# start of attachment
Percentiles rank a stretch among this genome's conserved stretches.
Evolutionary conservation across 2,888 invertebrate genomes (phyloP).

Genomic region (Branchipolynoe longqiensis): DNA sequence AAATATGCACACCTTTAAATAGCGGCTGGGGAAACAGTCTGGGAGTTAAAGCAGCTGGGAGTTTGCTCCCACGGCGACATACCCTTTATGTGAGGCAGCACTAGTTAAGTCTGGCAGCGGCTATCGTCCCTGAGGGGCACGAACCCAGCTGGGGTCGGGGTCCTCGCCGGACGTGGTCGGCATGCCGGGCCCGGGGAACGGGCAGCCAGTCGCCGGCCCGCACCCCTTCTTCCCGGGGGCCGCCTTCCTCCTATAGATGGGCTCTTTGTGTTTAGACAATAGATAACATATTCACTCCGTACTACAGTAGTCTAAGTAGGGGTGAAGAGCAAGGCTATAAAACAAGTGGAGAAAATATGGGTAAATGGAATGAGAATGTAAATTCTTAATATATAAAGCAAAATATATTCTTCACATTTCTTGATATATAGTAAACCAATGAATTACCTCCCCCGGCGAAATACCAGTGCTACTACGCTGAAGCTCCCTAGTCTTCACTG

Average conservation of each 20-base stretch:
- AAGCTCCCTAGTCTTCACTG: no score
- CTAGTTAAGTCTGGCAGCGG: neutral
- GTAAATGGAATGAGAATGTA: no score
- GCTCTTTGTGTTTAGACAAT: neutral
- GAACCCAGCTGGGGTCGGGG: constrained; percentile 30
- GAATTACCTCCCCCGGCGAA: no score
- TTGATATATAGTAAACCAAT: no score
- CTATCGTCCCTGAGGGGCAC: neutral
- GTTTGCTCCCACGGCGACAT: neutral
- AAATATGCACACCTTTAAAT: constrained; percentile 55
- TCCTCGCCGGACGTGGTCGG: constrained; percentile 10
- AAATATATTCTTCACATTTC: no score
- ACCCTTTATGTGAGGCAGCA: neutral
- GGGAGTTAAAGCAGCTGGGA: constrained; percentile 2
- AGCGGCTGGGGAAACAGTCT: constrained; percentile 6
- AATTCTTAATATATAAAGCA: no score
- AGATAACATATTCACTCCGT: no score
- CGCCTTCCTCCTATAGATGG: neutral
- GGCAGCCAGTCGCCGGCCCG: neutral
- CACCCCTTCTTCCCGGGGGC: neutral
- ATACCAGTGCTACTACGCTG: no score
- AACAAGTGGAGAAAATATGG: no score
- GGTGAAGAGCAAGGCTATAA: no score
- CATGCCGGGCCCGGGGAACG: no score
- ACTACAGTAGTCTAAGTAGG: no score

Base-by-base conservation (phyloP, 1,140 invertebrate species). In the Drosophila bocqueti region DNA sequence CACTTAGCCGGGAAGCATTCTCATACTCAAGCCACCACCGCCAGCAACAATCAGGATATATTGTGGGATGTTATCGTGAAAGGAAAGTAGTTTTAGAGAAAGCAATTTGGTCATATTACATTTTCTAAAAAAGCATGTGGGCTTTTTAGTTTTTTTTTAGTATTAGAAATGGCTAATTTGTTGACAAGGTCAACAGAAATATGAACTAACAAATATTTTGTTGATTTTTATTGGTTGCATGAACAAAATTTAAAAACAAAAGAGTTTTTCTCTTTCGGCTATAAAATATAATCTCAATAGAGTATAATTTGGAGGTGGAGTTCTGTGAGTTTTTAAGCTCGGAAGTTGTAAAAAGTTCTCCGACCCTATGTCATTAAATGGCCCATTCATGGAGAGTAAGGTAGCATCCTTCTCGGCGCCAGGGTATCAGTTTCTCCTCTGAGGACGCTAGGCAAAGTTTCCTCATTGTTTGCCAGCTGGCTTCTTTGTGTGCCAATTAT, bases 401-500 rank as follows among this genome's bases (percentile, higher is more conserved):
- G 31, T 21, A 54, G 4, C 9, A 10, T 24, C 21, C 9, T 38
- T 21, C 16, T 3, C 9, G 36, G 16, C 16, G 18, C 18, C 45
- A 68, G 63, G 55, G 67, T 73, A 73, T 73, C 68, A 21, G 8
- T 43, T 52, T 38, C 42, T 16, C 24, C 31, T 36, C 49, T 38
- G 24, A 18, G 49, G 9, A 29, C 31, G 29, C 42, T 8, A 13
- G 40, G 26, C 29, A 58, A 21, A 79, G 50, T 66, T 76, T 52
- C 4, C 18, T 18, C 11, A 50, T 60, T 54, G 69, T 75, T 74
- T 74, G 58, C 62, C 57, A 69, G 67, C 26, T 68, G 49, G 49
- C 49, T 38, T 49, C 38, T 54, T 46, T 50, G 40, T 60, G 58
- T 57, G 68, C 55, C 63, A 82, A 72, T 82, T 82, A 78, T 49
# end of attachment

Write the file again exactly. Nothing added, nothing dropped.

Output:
Percentiles rank a stretch among this genome's conserved stretches.
Evolutionary conservation across 2,888 invertebrate genomes (phyloP).

Genomic region (Branchipolynoe longqiensis): DNA sequence AAATATGCACACCTTTAAATAGCGGCTGGGGAAACAGTCTGGGAGTTAAAGCAGCTGGGAGTTTGCTCCCACGGCGACATACCCTTTATGTGAGGCAGCACTAGTTAAGTCTGGCAGCGGCTATCGTCCCTGAGGGGCACGAACCCAGCTGGGGTCGGGGTCCTCGCCGGACGTGGTCGGCATGCCGGGCCCGGGGAACGGGCAGCCAGTCGCCGGCCCGCACCCCTTCTTCCCGGGGGCCGCCTTCCTCCTATAGATGGGCTCTTTGTGTTTAGACAATAGATAACATATTCACTCCGTACTACAGTAGTCTAAGTAGGGGTGAAGAGCAAGGCTATAAAACAAGTGGAGAAAATATGGGTAAATGGAATGAGAATGTAAATTCTTAATATATAAAGCAAAATATATTCTTCACATTTCTTGATATATAGTAAACCAATGAATTACCTCCCCCGGCGAAATACCAGTGCTACTACGCTGAAGCTCCCTAGTCTTCACTG

Average conservation of each 20-base stretch:
- AAGCTCCCTAGTCTTCACTG: no score
- CTAGTTAAGTCTGGCAGCGG: neutral
- GTAAATGGAATGAGAATGTA: no score
- GCTCTTTGTGTTTAGACAAT: neutral
- GAACCCAGCTGGGGTCGGGG: constrained; percentile 30
- GAATTACCTCCCCCGGCGAA: no score
- TTGATATATAGTAAACCAAT: no score
- CTATCGTCCCTGAGGGGCAC: neutral
- GTTTGCTCCCACGGCGACAT: neutral
- AAATATGCACACCTTTAAAT: constrained; percentile 55
- TCCTCGCCGGACGTGGTCGG: constrained; percentile 10
- AAATATATTCTTCACATTTC: no score
- ACCCTTTATGTGAGGCAGCA: neutral
- GGGAGTTAAAGCAGCTGGGA: constrained; percentile 2
- AGCGGCTGGGGAAACAGTCT: constrained; percentile 6
- AATTCTTAATATATAAAGCA: no score
- AGATAACATATTCACTCCGT: no score
- CGCCTTCCTCCTATAGATGG: neutral
- GGCAGCCAGTCGCCGGCCCG: neutral
- CACCCCTTCTTCCCGGGGGC: neutral
- ATACCAGTGCTACTACGCTG: no score
- AACAAGTGGAGAAAATATGG: no score
- GGTGAAGAGCAAGGCTATAA: no score
- CATGCCGGGCCCGGGGAACG: no score
- ACTACAGTAGTCTAAGTAGG: no score

Base-by-base conservation (phyloP, 1,140 invertebrate species). In the Drosophila bocqueti region DNA sequence CACTTAGCCGGGAAGCATTCTCATACTCAAGCCACCACCGCCAGCAACAATCAGGATATATTGTGGGATGTTATCGTGAAAGGAAAGTAGTTTTAGAGAAAGCAATTTGGTCATATTACATTTTCTAAAAAAGCATGTGGGCTTTTTAGTTTTTTTTTAGTATTAGAAATGGCTAATTTGTTGACAAGGTCAACAGAAATATGAACTAACAAATATTTTGTTGATTTTTATTGGTTGCATGAACAAAATTTAAAAACAAAAGAGTTTTTCTCTTTCGGCTATAAAATATAATCTCAATAGAGTATAATTTGGAGGTGGAGTTCTGTGAGTTTTTAAGCTCGGAAGTTGTAAAAAGTTCTCCGACCCTATGTCATTAAATGGCCCATTCATGGAGAGTAAGGTAGCATCCTTCTCGGCGCCAGGGTATCAGTTTCTCCTCTGAGGACGCTAGGCAAAGTTTCCTCATTGTTTGCCAGCTGGCTTCTTTGTGTGCCAATTAT, bases 401-500 rank as follows among this genome's bases (percentile, higher is more conserved):
- G 31, T 21, A 54, G 4, C 9, A 10, T 24, C 21, C 9, T 38
- T 21, C 16, T 3, C 9, G 36, G 16, C 16, G 18, C 18, C 45
- A 68, G 63, G 55, G 67, T 73, A 73, T 73, C 68, A 21, G 8
- T 43, T 52, T 38, C 42, T 16, C 24, C 31, T 36, C 49, T 38
- G 24, A 18, G 49, G 9, A 29, C 31, G 29, C 42, T 8, A 13
- G 40, G 26, C 29, A 58, A 21, A 79, G 50, T 66, T 76, T 52
- C 4, C 18, T 18, C 11, A 50, T 60, T 54, G 69, T 75, T 74
- T 74, G 58, C 62, C 57, A 69, G 67, C 26, T 68, G 49, G 49
- C 49, T 38, T 49, C 38, T 54, T 46, T 50, G 40, T 60, G 58
- T 57, G 68, C 55, C 63, A 82, A 72, T 82, T 82, A 78, T 49